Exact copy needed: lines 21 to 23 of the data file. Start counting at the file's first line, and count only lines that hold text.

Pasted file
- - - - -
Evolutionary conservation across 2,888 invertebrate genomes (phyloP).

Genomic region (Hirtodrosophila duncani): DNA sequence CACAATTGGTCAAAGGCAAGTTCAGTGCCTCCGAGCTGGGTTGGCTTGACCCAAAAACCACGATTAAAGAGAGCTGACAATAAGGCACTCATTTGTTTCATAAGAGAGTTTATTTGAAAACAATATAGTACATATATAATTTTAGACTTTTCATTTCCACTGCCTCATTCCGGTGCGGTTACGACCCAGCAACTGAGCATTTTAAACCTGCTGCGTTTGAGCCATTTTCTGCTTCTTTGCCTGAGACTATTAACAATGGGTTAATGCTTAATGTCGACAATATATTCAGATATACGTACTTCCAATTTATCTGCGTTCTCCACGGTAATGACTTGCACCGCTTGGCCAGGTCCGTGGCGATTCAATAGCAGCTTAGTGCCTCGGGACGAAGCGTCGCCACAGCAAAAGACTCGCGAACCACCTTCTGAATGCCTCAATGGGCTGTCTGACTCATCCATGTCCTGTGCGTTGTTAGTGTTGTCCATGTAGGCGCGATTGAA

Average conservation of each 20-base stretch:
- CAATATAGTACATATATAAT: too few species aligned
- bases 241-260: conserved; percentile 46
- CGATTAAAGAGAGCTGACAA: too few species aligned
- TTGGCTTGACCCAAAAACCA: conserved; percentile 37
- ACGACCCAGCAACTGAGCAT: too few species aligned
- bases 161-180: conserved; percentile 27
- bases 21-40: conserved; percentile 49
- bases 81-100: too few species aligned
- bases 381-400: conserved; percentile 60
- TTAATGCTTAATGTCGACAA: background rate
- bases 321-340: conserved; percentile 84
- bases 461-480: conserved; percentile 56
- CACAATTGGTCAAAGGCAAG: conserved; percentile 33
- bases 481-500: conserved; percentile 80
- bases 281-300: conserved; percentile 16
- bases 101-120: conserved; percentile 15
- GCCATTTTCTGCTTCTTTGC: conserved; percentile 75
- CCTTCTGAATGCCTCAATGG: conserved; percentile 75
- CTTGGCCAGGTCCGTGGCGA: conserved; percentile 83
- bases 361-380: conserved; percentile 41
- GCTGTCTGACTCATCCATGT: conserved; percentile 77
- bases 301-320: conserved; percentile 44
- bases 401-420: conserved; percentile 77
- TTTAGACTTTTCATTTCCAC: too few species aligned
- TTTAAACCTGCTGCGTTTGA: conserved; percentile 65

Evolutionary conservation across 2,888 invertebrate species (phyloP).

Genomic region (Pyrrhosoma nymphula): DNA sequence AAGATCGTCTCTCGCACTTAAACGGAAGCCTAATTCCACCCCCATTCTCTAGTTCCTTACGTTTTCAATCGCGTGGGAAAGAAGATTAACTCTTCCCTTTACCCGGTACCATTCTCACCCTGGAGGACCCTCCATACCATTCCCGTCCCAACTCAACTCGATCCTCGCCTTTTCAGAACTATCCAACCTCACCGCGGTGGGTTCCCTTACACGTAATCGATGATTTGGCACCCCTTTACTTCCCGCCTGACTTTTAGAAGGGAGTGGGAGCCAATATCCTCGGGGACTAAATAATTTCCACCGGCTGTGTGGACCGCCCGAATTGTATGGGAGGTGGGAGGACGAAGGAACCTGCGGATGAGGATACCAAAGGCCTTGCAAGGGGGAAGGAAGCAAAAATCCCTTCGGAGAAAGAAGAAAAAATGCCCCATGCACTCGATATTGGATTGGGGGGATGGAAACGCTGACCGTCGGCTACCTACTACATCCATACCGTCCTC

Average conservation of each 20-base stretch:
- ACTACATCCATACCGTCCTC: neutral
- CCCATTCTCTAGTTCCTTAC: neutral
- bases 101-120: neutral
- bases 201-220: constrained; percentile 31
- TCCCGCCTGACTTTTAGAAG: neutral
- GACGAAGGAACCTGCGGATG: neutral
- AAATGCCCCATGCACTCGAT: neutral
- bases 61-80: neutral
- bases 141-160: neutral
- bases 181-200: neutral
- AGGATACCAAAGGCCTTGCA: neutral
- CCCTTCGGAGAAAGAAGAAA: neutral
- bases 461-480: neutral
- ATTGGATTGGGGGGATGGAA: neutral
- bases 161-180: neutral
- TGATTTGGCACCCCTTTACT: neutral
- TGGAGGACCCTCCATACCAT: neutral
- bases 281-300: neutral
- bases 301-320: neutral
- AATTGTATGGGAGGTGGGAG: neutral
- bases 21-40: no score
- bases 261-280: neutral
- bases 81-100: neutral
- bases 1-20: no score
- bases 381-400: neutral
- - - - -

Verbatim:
- CCTTCTGAATGCCTCAATGG: conserved; percentile 75
- CTTGGCCAGGTCCGTGGCGA: conserved; percentile 83
- bases 361-380: conserved; percentile 41